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A Playbook for Authentically Attracting Gen Z Talent

By 2025, Gen Z will account for around 25% of the total global workforce

After being brought up through particularly challenging times, this burgeoning generation has a completely unique outlook and expectation from the workplace. So much so that recruiters are already flagging how attracting and retaining this cohort of talent is going to be one of their greatest challenges over the coming years.

And it’s not surprising. Described by Deloitte as being “radically different”, how Gen Z defines what success looks like in a career eschews the norm. They are the most diverse, tolerant, educated, and socially committed generation – and it’s these driving forces that make hiring Gen Z quite the complex task for talent acquisition folk.

Conventional and traditional processes simply aren’t as effective. Gen Z values inclusivity, authenticity, and genuine purpose. And as this generation’s presence is becoming more increasingly felt, it’s time for organizations to equip their recruiters with the kind of strategies designed to appeal. Let’s get into it!

Who are Gen Z?

Born between the years 1997 and 2012, Gen Z are the generation who grew up in the era of smartphones and social media. Defined by both the conveniences and pitfalls associated with rapid technological advances, shifting societal norms, and access to an instant and eye-watering amount of information, Gen Z have the world at their fingertips.

Unafraid of their voice and making change, this generation places a huge emphasis on transparency, mental wellness, diversity, and social responsibility. And as they begin to enter the workforce, they are more likely to seek employers whose values align with their own. As the 2024 LinkedIn Future of Talent report states:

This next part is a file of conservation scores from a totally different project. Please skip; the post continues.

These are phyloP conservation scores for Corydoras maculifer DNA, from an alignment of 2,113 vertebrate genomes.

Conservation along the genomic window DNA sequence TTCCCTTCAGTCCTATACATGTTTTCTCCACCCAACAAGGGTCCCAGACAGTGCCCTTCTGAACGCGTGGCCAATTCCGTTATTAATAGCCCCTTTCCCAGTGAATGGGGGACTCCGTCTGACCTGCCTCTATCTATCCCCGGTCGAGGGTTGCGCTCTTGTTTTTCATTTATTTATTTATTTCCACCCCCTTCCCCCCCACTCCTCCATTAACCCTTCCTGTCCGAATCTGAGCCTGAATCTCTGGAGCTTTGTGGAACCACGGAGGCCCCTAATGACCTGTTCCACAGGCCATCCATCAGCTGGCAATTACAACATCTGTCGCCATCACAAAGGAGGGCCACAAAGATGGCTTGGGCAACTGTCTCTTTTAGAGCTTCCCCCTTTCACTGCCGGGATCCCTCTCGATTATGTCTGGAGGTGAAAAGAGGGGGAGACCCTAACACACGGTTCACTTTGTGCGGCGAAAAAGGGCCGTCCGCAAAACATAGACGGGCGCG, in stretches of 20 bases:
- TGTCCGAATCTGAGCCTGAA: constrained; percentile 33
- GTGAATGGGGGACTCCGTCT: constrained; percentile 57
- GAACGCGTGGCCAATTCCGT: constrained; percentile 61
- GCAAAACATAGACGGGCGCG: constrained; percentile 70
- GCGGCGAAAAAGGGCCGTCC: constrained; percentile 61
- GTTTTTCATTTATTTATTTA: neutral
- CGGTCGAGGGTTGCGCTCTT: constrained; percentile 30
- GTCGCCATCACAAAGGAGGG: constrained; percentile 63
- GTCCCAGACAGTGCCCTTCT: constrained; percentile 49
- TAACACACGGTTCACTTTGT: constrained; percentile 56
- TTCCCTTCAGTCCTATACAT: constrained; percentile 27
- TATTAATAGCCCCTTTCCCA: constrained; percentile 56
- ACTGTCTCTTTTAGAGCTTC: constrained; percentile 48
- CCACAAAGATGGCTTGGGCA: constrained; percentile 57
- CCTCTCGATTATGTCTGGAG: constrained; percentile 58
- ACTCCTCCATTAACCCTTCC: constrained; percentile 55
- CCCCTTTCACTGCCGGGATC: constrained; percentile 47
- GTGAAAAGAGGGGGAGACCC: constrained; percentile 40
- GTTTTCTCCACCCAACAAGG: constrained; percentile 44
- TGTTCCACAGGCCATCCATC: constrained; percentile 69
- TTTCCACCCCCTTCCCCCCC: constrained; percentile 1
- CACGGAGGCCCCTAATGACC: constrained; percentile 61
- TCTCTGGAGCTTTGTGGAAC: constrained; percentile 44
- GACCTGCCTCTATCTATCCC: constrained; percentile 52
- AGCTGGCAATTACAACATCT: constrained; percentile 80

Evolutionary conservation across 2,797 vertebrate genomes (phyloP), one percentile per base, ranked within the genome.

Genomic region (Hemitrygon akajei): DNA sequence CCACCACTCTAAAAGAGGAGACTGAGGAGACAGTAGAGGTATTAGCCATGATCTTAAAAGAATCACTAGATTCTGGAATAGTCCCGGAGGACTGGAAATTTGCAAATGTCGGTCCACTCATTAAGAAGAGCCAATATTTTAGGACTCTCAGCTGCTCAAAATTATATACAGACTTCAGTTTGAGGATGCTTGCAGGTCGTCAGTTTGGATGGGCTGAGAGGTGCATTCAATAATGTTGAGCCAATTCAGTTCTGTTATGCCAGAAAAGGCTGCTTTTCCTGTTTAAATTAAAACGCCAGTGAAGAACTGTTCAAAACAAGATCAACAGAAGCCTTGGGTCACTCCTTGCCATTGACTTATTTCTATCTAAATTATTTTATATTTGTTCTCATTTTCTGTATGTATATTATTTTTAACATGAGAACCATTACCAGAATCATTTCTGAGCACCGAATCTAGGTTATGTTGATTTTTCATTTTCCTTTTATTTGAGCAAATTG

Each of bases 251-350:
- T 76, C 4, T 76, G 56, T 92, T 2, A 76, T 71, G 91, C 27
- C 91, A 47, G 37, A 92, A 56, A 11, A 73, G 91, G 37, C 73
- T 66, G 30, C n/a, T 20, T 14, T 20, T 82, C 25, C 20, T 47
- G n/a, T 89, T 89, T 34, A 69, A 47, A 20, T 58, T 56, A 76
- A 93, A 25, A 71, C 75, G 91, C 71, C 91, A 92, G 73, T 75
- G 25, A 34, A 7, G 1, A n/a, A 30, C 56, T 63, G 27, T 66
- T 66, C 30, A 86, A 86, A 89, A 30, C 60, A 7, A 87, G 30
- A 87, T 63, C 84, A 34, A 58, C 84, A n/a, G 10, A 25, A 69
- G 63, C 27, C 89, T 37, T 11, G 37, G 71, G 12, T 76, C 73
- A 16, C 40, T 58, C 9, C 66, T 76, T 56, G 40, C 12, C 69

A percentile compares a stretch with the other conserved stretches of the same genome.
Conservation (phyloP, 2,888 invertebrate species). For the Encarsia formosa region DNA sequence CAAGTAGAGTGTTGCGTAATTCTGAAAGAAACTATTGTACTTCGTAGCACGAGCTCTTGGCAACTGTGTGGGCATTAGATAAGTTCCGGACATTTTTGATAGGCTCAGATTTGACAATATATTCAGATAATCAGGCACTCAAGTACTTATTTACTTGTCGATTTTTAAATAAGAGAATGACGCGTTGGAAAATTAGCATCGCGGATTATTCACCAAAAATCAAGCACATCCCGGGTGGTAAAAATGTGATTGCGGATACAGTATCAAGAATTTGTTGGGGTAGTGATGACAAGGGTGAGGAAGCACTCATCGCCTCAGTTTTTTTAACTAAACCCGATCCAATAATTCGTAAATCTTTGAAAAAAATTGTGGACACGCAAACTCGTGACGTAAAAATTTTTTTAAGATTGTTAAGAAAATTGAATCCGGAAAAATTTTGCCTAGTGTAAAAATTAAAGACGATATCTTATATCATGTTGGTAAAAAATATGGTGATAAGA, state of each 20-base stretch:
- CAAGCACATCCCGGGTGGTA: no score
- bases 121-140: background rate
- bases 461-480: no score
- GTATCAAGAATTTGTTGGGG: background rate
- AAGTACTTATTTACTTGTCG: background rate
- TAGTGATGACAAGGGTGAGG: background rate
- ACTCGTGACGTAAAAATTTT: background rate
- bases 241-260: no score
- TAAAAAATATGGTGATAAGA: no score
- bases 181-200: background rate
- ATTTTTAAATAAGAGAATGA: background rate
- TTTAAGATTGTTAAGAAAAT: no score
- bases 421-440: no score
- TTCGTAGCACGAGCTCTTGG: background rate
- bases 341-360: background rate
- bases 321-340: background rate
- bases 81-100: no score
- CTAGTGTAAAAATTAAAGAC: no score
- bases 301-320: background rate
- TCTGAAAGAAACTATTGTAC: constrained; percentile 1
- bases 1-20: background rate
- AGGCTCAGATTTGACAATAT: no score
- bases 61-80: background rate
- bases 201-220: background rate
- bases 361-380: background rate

Having come of age during a global pandemic, social justice movements, and a climate crisis, Gen Z cares deeply about working for companies that share their values and won’t compromise their principles for a job.

Attracting Gen Z Talent

When it comes to inclusive hiring, most people’s thought processes go to areas like neurodiverse accommodations, or building talent pools from margnialized communities. But age is something that is often neglected in this conversation – on both ends of the spectrum.

Attracting Gen Z talent requires a mindset shift. What appealed to Millennials or Gen X, won’t have the same impact and we must reconfigure the hiring process to reflect this.

1. Leverage Authentic Communication

“Build it and they will come,” as the mistakenly referenced ‘Field of Dreams’ quote says! But it holds true here. Talent acquisition professionals have to create a hiring process that embodies who Gen Z are if they are going to have any chance at attracting this cohort. And it starts with technology and social media.

To effectively reach Gen Z, companies must maintain a robust online presence. This includes having an engaging social media footprint, user-friendly websites, and a seamless digital application process. 

This is step one. Beyond this, it’s about what you’re saying on these platforms. Recruiting Brainfood’s Hung Lee argues:

Gen Z isn’t interested in snazzy marketing collateral. Employer branding efforts need to go away from post-production towards revealing employees’ work and experience at the company to a wider audience.

Gen Z wants to know what it’s actually like to work in your company, and they will find out regardless! Being the digital natives that they are, they will have no trouble sourcing poor reviews on Glassdoor, finding troublesome think-pieces online, and even directly messaging current employees to get a lay of the land.

So if you’re not building authenticity into your online presence and outreach, you may struggle to entice this generation into the fold. It’s about relating to this talent, showing them that they can be part of your story as a company. Check out sourcing expert, Glen Cathey’s top tips on this:

2. Promote Diversity, Equity, and Inclusion

According to a recent HiBob report, 83% of Gen Z employees say that an organization’s stance on diversity, equity, inclusion, and belonging is significant for them when choosing where to work. And as the most diverse generation yet, they expect this to be reflected in their workplace.

This means that organizations should not only have DEI policies but actively practice them. So what does this look like from a recruiting perspective?